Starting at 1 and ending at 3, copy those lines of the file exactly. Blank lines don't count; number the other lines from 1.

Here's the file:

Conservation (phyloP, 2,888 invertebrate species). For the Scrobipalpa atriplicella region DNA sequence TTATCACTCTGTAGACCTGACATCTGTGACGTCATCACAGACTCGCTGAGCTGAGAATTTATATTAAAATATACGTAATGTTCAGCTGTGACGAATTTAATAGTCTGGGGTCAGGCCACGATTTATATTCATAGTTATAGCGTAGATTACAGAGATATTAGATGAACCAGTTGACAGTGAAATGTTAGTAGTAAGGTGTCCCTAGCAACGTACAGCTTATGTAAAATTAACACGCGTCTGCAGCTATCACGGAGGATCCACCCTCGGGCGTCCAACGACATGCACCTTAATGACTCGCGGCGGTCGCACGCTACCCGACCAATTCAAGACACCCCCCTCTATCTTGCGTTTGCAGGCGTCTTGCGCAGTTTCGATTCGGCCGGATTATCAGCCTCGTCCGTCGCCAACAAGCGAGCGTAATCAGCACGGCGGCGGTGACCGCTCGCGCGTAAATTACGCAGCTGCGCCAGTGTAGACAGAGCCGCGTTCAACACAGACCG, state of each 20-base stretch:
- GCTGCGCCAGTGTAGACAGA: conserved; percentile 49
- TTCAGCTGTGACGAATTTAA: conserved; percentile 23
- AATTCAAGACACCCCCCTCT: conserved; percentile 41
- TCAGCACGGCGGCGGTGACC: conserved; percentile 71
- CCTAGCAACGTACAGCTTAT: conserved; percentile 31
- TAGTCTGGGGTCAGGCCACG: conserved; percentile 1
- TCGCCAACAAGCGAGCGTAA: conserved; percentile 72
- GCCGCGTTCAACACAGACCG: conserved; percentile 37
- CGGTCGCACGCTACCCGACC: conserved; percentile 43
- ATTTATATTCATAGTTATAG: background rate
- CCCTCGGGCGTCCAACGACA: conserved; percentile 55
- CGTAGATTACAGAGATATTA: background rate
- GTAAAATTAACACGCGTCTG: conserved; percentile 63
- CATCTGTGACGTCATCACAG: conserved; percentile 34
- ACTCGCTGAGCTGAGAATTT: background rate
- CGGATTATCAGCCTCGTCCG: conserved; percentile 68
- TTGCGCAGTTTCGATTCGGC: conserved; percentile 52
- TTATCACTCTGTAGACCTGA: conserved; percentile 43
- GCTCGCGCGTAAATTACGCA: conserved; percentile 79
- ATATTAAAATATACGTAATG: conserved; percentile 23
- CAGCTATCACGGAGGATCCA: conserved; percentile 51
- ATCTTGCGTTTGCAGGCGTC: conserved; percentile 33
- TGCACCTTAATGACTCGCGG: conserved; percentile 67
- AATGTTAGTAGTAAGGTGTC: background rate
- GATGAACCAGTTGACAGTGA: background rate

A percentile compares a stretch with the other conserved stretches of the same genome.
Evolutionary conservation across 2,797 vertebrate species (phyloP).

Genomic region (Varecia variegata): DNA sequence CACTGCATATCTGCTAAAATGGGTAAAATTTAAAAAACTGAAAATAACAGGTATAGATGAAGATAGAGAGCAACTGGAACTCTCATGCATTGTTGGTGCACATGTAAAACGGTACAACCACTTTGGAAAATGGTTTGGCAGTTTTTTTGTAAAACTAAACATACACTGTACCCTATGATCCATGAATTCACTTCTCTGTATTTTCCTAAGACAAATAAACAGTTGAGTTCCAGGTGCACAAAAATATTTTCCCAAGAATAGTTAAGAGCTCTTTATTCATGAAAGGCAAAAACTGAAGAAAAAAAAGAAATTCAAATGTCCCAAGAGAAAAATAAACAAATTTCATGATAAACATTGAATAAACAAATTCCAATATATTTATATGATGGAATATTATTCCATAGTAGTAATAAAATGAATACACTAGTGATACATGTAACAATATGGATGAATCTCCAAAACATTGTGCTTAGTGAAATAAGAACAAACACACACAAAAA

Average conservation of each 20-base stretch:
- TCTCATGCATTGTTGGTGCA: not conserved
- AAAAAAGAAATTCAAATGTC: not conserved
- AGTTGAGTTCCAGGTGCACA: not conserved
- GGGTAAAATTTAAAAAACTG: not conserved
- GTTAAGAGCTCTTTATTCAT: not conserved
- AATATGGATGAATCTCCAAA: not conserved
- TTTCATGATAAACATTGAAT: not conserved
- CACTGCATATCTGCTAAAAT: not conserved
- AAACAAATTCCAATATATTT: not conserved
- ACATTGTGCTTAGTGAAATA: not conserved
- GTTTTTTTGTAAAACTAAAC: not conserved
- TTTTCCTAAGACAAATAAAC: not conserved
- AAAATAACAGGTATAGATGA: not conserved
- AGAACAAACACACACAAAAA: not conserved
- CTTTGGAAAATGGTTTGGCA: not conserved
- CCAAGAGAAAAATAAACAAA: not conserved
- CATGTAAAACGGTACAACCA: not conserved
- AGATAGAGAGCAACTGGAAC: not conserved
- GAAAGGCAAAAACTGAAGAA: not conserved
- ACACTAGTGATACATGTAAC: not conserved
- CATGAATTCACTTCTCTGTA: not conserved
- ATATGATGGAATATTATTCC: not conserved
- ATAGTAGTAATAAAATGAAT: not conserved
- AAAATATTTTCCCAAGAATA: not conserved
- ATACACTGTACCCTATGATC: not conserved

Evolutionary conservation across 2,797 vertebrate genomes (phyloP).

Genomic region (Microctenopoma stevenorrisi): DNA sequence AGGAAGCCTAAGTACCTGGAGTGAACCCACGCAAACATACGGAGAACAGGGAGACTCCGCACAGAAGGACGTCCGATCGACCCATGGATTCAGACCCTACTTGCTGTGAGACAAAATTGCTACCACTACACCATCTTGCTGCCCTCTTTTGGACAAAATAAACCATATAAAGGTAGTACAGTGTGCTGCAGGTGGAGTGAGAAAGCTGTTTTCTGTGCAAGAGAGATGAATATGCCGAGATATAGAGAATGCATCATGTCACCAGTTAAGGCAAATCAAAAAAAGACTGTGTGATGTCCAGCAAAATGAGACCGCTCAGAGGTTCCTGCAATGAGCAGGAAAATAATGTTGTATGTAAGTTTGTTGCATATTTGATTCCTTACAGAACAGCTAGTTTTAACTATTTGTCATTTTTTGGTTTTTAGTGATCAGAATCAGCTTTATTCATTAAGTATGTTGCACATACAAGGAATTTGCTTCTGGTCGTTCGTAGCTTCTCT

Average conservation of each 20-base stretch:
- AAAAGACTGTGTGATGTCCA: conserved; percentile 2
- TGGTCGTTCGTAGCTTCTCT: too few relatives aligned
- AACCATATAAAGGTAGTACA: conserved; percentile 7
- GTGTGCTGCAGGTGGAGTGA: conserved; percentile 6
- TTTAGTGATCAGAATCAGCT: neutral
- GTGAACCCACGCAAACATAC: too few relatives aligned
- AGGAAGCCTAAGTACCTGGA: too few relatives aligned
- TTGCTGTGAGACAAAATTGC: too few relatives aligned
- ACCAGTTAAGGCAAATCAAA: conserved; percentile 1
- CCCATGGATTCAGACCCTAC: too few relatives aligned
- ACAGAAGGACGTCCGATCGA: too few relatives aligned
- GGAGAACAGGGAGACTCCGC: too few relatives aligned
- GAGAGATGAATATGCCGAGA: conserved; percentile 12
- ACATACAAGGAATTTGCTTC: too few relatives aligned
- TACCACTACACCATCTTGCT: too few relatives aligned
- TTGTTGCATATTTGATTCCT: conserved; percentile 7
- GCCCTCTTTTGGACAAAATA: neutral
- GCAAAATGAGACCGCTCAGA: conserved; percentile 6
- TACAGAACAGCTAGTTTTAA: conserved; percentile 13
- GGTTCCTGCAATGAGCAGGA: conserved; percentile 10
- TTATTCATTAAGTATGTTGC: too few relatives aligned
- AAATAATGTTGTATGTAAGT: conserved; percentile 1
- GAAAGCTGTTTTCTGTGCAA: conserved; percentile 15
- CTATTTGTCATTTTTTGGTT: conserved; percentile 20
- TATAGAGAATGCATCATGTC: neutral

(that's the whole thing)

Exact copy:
Conservation (phyloP, 2,888 invertebrate species). For the Scrobipalpa atriplicella region DNA sequence TTATCACTCTGTAGACCTGACATCTGTGACGTCATCACAGACTCGCTGAGCTGAGAATTTATATTAAAATATACGTAATGTTCAGCTGTGACGAATTTAATAGTCTGGGGTCAGGCCACGATTTATATTCATAGTTATAGCGTAGATTACAGAGATATTAGATGAACCAGTTGACAGTGAAATGTTAGTAGTAAGGTGTCCCTAGCAACGTACAGCTTATGTAAAATTAACACGCGTCTGCAGCTATCACGGAGGATCCACCCTCGGGCGTCCAACGACATGCACCTTAATGACTCGCGGCGGTCGCACGCTACCCGACCAATTCAAGACACCCCCCTCTATCTTGCGTTTGCAGGCGTCTTGCGCAGTTTCGATTCGGCCGGATTATCAGCCTCGTCCGTCGCCAACAAGCGAGCGTAATCAGCACGGCGGCGGTGACCGCTCGCGCGTAAATTACGCAGCTGCGCCAGTGTAGACAGAGCCGCGTTCAACACAGACCG, state of each 20-base stretch:
- GCTGCGCCAGTGTAGACAGA: conserved; percentile 49
- TTCAGCTGTGACGAATTTAA: conserved; percentile 23